Are you attempting to appeal to the craven immoral libertarian mindset? Has FR lost too many libertarian ideologues lately? Do libertarians, anarchists and other fringe extremists really mean that much to you Jim? Hmmm. Inquiring minds want to know.
I don't expect you to answer these questions, but I continue to respect your right to follow the political philosophy of your choice, even if that may include, basic agreement on a neutral position on abortion. Even if that means opposition to America's successful national drug control policy. Even if that means joining forces with individuals who consider themselves libertarian-Republicans. There's an oxymoron for ya!
Having a separate forum on FR, that promotes a libertarian-lite website, won't make you any political allies among conservatives. But with you being an ex-Democrat, I can appreciate your desire to return to a political philosophy more in tune with your personal desires.
"I, _____, pledge to the citizens of the State of _____ and to the American people, that as their elected representative I will work to: Restore liberty, not restrict it; shrink government, not expand it; reduce taxes, not raise them; abolish programs, not create them; promote the freedom and independence of citizens, not the interference of government in their lives; and observe the limited, enumerated powers of our Constitution, not ignore them."
So far only only 5 congressmen have signed it since March.
Rep. Todd Akin of (R-Missouri)
Rep. Bob Barr of (R-Georgia)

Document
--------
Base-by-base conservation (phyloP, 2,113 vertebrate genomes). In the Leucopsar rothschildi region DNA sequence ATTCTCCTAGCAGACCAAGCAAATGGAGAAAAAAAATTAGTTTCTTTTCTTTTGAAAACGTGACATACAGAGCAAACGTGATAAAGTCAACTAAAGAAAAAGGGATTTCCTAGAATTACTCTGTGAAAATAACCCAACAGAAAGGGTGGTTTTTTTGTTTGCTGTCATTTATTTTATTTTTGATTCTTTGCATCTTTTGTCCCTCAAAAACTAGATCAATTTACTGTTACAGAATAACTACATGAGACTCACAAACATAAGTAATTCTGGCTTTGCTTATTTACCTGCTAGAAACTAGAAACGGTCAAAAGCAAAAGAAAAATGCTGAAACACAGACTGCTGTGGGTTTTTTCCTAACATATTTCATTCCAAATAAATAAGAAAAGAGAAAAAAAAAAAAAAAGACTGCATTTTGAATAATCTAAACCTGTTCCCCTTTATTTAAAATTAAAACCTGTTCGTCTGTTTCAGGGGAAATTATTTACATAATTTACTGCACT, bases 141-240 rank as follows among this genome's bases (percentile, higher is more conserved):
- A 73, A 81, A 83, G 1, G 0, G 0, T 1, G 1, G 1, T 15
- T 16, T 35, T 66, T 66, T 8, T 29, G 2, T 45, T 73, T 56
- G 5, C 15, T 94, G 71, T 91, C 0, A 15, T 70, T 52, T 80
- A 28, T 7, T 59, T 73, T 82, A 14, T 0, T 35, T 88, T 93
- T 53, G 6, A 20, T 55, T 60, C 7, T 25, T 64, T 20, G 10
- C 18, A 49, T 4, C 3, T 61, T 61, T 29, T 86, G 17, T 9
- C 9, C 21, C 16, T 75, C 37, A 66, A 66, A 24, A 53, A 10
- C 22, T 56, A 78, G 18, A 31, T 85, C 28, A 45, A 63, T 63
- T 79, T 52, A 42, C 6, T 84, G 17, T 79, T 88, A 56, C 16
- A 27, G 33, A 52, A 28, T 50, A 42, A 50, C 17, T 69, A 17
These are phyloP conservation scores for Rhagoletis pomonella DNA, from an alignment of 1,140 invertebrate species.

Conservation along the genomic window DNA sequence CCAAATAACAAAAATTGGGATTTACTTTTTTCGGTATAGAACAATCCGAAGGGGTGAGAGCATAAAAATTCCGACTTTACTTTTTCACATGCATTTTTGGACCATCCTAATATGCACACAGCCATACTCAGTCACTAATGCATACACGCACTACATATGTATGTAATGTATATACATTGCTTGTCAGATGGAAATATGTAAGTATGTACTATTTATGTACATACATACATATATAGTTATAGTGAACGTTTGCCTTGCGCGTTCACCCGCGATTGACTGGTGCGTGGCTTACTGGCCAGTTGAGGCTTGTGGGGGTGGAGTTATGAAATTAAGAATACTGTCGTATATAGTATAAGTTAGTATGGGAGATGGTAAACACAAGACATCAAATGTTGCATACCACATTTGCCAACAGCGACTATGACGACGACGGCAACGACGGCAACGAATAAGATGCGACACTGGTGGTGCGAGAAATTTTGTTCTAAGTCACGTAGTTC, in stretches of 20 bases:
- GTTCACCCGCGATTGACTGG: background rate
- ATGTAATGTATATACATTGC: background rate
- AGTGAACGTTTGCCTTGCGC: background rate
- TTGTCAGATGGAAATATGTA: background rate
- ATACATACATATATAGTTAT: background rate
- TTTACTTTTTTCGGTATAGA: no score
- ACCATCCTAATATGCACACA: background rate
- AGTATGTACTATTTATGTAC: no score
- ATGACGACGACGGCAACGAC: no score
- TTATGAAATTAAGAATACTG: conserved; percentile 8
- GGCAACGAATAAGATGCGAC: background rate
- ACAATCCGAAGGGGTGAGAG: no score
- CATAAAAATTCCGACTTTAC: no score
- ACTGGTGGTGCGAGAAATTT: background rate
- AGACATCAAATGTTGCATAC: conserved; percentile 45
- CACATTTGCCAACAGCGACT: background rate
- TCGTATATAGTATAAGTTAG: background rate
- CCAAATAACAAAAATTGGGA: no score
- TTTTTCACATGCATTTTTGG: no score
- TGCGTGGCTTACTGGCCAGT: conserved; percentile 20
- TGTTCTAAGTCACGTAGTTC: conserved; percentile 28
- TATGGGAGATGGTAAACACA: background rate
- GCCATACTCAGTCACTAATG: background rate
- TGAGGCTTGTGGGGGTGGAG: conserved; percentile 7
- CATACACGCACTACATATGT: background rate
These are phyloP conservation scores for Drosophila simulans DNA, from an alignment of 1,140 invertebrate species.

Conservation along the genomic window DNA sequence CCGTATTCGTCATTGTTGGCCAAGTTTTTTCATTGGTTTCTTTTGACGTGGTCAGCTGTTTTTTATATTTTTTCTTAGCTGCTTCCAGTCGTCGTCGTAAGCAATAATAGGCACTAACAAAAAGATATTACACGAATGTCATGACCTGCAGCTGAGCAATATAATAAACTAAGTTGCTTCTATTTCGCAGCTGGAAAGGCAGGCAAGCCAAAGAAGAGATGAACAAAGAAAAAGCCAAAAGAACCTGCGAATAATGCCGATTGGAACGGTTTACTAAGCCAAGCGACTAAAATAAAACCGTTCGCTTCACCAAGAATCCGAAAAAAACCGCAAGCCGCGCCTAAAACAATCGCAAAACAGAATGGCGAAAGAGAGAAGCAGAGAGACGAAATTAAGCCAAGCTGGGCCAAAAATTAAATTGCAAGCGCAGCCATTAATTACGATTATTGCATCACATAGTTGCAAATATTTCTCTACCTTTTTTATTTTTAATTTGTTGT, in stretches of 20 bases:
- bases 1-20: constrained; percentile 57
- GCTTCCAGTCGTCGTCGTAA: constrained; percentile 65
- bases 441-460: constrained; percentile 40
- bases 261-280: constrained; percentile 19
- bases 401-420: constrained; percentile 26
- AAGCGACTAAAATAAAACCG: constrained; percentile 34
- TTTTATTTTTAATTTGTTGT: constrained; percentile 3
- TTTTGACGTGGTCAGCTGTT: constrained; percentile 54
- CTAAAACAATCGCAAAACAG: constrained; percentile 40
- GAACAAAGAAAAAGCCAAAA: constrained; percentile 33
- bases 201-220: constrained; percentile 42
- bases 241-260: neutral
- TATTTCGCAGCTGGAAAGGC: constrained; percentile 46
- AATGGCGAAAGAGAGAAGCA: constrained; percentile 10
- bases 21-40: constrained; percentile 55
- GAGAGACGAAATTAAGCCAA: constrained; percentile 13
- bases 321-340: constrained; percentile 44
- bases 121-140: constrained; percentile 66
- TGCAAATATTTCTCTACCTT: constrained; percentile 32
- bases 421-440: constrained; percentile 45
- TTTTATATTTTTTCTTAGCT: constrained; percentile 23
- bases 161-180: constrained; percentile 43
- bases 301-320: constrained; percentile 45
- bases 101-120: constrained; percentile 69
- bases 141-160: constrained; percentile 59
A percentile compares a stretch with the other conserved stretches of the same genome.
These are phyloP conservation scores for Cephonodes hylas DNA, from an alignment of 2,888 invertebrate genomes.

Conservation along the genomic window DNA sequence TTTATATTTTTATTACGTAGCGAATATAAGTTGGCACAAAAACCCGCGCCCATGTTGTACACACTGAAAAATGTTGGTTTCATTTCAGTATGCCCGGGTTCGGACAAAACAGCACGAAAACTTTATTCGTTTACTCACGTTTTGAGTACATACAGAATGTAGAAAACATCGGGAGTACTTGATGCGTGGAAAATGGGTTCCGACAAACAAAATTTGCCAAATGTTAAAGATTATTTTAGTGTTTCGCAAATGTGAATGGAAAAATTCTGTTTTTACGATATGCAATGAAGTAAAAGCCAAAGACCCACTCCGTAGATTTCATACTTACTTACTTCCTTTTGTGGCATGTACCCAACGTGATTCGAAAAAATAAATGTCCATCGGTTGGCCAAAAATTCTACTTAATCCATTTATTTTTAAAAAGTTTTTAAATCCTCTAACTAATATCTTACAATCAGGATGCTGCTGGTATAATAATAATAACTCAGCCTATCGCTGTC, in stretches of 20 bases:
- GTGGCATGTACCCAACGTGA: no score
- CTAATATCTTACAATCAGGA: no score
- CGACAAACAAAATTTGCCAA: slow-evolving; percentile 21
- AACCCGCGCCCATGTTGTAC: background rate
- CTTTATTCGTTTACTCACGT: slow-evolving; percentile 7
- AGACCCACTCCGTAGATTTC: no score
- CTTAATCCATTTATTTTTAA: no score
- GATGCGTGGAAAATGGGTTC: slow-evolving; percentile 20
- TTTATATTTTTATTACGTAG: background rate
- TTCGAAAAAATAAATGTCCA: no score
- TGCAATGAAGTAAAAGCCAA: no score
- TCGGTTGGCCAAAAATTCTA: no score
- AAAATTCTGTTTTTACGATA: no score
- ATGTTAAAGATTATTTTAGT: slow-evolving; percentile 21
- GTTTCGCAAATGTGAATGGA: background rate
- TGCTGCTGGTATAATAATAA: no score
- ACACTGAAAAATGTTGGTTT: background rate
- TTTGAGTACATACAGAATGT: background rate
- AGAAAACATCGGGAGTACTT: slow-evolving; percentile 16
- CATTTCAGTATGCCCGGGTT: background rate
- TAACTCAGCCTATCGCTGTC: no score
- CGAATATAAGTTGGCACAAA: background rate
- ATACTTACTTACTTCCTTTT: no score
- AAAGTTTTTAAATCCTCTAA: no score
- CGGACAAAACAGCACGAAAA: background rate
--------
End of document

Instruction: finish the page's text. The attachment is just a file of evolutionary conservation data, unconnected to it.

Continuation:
Rep. Jack Kingston of (R-Georgia)
Rep. Pat Toomey of (R-Pennsylvania)
Rep. Zach Wamp (R-Tennessee)
Thank you very much for providing this forum.
This has been an interesting thread. And, it goes to prove a point I have been trying to make these past few years: There are a lot of people out there who do not understand the concept of Liberty or what the Founding Father's original intent was when they wrote our Constitution -- and they do not know that they do not know. Unfortunately, some of these people also feel that the freedom of others can and should be curtailed by government at the point of a gun.
Part of the problem is they were never taught that the federal government was intended to be one of limited powers. That is, those powers not specifically tasked to the federal government by the Constitution are to be left to the individual States, or to the people collectively. So, for instance, when the federal government wanted to prohibit alcohol consumption, Congress realized that the Constitution gave them no such power. Therefore, they needed to pass a Constitutional amendment first.
There was no such amendment passed for the misdirected war on drugs. Yet, we allow this unconstitutional malfeasance to continue unabated. Sixty or seventy years ago, the U.S. Supreme Court told the federal government that it ordinarily may not even try a perpetrator for murder. Except in a very few cases, law enforcement functions belong to the States.